It is tempting to perceive the uncertainties surrounding the meaning of tradition in Athens as an experienced by modern societies. The Sophist movement draws attention to the reaction’ observes that the “revolt against 19th century ‘may serve as an analogy.’
French Second Republic”The French Second Republic was the republican government of France between the 1848 Revolution and the 1851 coup by Louis-Napoléon Bonaparte which initiated the Second Empire. It officially adopted the motto Liberté, Égalité, Fraternité. The Second Republic witnessed the tension between the “Social and Democratic Republic” (French: la République démocratique et sociale) and a liberal form of Republic, which exploded during the June Days Uprising of 1848.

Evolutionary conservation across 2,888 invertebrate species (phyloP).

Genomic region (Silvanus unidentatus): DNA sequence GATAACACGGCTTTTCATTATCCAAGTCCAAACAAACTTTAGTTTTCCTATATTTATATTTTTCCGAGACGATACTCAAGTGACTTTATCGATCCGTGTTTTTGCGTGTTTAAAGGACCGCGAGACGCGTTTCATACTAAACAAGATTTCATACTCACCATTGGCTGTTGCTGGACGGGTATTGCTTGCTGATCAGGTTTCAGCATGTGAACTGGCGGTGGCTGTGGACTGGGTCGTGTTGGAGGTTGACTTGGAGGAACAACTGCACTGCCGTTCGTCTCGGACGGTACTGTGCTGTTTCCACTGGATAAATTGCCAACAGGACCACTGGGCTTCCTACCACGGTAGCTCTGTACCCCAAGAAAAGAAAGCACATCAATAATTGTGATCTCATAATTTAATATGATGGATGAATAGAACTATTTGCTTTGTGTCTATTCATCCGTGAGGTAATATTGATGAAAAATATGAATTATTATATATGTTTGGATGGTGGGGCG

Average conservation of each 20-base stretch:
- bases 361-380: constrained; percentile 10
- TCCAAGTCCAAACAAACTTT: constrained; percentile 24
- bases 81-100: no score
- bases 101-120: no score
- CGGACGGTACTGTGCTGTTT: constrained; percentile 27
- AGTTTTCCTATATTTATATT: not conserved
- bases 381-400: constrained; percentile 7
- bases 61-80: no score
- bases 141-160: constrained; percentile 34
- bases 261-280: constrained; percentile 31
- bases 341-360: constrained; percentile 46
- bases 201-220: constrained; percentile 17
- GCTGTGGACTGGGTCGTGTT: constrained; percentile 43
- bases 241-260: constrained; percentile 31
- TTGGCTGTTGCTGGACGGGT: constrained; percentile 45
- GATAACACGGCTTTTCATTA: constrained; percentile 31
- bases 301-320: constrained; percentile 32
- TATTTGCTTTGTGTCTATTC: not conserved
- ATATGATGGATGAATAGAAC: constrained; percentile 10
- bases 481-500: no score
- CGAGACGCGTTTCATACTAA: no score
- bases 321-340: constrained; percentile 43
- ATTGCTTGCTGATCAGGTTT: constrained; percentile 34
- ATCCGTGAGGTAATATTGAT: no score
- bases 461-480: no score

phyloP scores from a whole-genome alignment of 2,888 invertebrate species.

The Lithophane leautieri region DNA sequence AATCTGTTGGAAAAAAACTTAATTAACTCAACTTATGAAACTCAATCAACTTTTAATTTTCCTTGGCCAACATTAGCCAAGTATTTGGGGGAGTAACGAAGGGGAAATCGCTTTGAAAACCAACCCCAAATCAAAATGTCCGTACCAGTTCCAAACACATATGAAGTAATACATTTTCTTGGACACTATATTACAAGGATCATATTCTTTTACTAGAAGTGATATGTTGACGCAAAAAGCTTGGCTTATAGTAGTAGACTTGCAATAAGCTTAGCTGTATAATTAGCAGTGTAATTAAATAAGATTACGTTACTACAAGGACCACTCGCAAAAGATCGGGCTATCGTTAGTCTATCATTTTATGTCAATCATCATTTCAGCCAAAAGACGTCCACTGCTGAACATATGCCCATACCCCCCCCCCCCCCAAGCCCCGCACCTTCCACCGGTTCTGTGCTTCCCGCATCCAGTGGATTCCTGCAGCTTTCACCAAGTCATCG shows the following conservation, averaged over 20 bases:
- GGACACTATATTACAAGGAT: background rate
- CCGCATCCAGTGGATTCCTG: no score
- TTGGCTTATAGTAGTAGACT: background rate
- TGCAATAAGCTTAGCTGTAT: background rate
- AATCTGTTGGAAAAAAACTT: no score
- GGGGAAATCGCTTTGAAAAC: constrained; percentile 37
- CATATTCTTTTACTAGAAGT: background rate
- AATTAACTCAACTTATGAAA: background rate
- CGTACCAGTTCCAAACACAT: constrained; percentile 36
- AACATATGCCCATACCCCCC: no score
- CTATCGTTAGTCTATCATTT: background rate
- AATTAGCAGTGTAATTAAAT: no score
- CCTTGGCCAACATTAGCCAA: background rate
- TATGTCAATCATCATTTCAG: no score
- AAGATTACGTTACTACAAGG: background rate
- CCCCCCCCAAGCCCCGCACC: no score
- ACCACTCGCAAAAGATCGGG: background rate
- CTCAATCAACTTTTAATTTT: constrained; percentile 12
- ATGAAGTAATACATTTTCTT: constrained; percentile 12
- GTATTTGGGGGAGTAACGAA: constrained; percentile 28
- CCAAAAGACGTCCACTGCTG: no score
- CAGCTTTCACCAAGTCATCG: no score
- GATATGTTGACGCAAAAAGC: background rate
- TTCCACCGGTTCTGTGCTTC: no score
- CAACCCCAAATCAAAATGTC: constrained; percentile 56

Constitution: The new constitution, proclaiming a democratic republic, direct universal suffrage and the separation of powers, was promulgated on 4 November. Under the new constitution, there was to be a single permanent Assembly of 750 members elected for a term of three years by the scrutin de liste. The Assembly would elect members of a Council of State to serve for six years. Laws would be proposed by the Council of State, to be voted on by the Assembly. The executive power was delegated to the President, who was elected for four years by direct universal suffrage, i.e. on a broader basis than that of the Assembly, and was not eligible for re-election. He was to choose his ministers, who, like him, would be responsible to the Assembly. Finally, revision of the constitution was made practically impossible: it involved obtaining three times in succession a majority of three-quarters of the deputies in a special assembly. It was in vain that Jules Grévy, in the name of those who perceived the obvious and inevitable risk of creating, under the name of a president, a monarch and more than a king, proposed that the head of the state should be no more than a removable president of the ministerial council. Lamartine, thinking that he was sure to be the choice of the electors under universal suffrage, won over the support of the Chamber, which did not even take the precaution of rendering ineligible the members of families which had reigned over France. It made the presidency an office dependent upon popular acclamation.